### Abstract

We study, via character-theoretic methods, an l-analogue of the modular representation theory of the symmetric group, for an arbitrary integer l greater than or equal to 2. We find that many of the invariants of the usual block theory (ie. when l is prime) generalize in a natural fashion to this new context.

The study of the modular representation theory of symmetric groups was initiated in the 1940's. One of the first highlights was the proof of the so-called Nakayama conjecture describing the distribution of the irreducible characters into p-blocks in terms of a combinatorial condition on the partitions labelling them. More specifically two irreducible characters are in the same p-block if and only if the partitions labelling them have the same p-core. There is also a comprehensive literature on decomposition numbers, Cartan matrices and other block-theoretic invariants of symmetric groups.

The representation theory of symmetric groups has served as a source of inspiration for the study of representations of other classes of groups and algebras. As an example we may refer to the book [9]. Corollary 5.38 in that book presents an analogue of the Nakayama conjecture for Iwahori-Hecke algebras for the symmetric group S-n at an l-th root of unity. Donkin [4] has presented a direct link between the representation theory of these algebras and an l-analogue of the modular representation theory of the symmetric groups. It thus seems a natural problem to study l-blocks" of S-n. We attempt to do this here based primarily on the ordinary character theory of symmetric groups and on some very general ideas from the character theory of finite groups. We study analogues of blocks, of the second main theorem on blocks, of decomposition matrices and of Cartan matrices in this context and prove an l-analogue of the Nakayama conjecture. We believe that this approach may provide additional insight, eg. concerning the invariant factors of Cartan matrices. For instance we show that these calculations for a given block of weight w may be performed inside the wreath product Z(l) S-w, It should be mentioned that Brundan and Kleshchev [3] have recently given a formula for the determinant of the Cartan matrix of an e-block for the Hecke algebras. In view of [4] this also is the determinant of the Cartan matrix of an l-block of S-n (See Proposition 6.10 for details).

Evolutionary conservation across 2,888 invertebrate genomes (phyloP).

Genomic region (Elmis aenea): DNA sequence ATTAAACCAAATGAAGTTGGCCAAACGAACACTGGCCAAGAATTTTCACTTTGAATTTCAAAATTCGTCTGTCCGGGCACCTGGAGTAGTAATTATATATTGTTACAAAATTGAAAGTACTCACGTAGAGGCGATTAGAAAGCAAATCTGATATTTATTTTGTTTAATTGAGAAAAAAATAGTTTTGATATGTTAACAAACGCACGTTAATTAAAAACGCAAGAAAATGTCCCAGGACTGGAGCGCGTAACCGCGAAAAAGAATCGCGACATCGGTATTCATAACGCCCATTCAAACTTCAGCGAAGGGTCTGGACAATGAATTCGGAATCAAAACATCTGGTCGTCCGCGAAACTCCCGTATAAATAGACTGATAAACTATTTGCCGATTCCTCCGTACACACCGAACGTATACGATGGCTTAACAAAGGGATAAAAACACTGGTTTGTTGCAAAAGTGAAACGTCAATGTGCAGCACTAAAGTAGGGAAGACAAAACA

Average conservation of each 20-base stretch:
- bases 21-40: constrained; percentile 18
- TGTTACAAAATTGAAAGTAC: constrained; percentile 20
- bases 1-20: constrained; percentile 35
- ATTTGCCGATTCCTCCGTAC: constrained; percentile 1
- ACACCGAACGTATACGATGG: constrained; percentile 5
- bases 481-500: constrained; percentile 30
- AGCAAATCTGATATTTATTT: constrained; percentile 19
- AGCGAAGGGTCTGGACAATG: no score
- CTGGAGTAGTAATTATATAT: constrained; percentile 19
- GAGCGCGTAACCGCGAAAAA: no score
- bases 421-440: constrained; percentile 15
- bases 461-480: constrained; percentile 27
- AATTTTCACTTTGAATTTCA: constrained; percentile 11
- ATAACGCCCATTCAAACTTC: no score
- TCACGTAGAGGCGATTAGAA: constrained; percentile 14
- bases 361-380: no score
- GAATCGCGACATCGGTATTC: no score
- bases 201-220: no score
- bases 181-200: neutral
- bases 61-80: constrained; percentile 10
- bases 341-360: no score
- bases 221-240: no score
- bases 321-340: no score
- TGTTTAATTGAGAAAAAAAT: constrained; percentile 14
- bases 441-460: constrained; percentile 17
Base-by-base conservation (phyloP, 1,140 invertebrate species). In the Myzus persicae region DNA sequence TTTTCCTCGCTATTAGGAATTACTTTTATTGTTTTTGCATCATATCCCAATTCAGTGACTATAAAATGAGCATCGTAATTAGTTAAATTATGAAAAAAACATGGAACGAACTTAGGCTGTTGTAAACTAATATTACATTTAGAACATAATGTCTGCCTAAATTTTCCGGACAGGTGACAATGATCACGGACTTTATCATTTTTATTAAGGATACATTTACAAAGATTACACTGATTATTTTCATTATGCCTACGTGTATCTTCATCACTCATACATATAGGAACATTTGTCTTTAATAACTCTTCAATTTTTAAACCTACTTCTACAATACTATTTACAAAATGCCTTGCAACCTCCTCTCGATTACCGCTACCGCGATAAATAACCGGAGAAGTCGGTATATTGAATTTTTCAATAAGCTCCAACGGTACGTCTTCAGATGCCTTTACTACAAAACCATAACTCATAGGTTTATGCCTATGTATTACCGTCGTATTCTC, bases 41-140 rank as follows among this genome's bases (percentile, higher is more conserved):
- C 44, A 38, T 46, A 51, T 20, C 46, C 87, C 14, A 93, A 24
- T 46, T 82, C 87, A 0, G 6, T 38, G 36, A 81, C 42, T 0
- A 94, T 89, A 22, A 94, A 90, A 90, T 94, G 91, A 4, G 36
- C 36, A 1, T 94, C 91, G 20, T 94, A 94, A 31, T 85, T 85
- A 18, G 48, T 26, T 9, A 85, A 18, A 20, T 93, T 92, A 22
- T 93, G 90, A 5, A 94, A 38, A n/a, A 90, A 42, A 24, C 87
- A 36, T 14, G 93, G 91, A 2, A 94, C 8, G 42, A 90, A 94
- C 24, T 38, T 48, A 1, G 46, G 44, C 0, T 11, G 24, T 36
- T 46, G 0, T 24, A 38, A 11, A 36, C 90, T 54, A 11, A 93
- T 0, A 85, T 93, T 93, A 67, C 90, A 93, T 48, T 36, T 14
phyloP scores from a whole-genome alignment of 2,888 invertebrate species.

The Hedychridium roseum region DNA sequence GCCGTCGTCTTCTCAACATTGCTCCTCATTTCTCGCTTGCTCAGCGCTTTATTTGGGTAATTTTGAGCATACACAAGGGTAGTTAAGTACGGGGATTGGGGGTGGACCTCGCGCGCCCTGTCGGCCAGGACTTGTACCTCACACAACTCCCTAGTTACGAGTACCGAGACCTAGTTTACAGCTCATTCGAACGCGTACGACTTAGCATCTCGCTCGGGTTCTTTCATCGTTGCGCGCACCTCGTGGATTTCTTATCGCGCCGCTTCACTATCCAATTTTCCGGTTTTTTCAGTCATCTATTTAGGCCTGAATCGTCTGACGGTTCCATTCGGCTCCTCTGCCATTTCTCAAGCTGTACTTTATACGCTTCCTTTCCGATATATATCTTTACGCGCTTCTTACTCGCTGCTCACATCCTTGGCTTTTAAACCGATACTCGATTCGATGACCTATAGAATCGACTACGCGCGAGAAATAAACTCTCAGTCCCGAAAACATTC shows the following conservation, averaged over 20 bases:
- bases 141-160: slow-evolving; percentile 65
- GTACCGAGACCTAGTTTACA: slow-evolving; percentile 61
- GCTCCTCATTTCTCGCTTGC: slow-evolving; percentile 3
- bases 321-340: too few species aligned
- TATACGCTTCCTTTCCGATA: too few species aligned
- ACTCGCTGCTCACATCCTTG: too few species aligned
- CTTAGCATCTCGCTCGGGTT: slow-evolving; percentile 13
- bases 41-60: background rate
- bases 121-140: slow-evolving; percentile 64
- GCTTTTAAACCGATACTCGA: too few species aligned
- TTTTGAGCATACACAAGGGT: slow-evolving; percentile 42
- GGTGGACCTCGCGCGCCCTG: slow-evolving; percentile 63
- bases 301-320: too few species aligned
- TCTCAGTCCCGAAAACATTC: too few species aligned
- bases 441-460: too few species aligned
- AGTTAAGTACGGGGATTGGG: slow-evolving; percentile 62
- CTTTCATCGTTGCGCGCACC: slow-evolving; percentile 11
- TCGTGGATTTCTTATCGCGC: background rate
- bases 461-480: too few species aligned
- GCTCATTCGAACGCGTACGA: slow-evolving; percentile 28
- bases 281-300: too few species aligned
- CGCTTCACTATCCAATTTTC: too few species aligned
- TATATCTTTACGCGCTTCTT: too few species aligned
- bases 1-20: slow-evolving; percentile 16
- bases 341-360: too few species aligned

The paper is organized as follows: The first two sections present a very general theory of contributions, perfect isometries, sections and blocks, suitable for our purposes. These sections may have independent interest beyond the questions at hand. In Sect. 3 we introduce e-sections and e-blocks in symmetric groups and prove an analogue of the second main theorem of blocks. Then in Sect. 4 we construct "basic sets", i.e. integral bases for the restrictions of the generalized characters of S-n to l-regular elements. Generalizing ideas of Osima we study in Sect. 5 the equivalence of blocks of a given weight w. A relation between their decomposition matrices is given, showing also that their Cartan matrices have the same invariant factors. More generally, any such block is "perfectly isometric" to the set of irreducible characters of Z(l) S-w over a set of "regular" elements, defined by Osima. In the final section the invariant factors of the Cartan matrices are studied more closely. First the largest invariant factor is determined. In analogy with the prime case, each l-regular conjugacy class should contribute (in a quite subtle way) to the invariant factors and we make a specific conjecture what this contribution should be. Then we confirm (based on [3]) that the determinant of the l-Cartan matrix of S-n is in accordance with a conjecture of Bessenrodt and Olsson [1], and we explain how our conjectured invariant factors predict the determinant.

Original language | English |
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Pages (from-to) | 513-552 |

Number of pages | 39 |

Journal | Inventiones Mathematicae |

Volume | 151 |

Issue number | 3 |

DOIs | |

Publication status | Published - Mar 2003 |

## Cite this

*Inventiones Mathematicae*,

*151*(3), 513-552. https://doi.org/10.1007/S00222-002-0258-3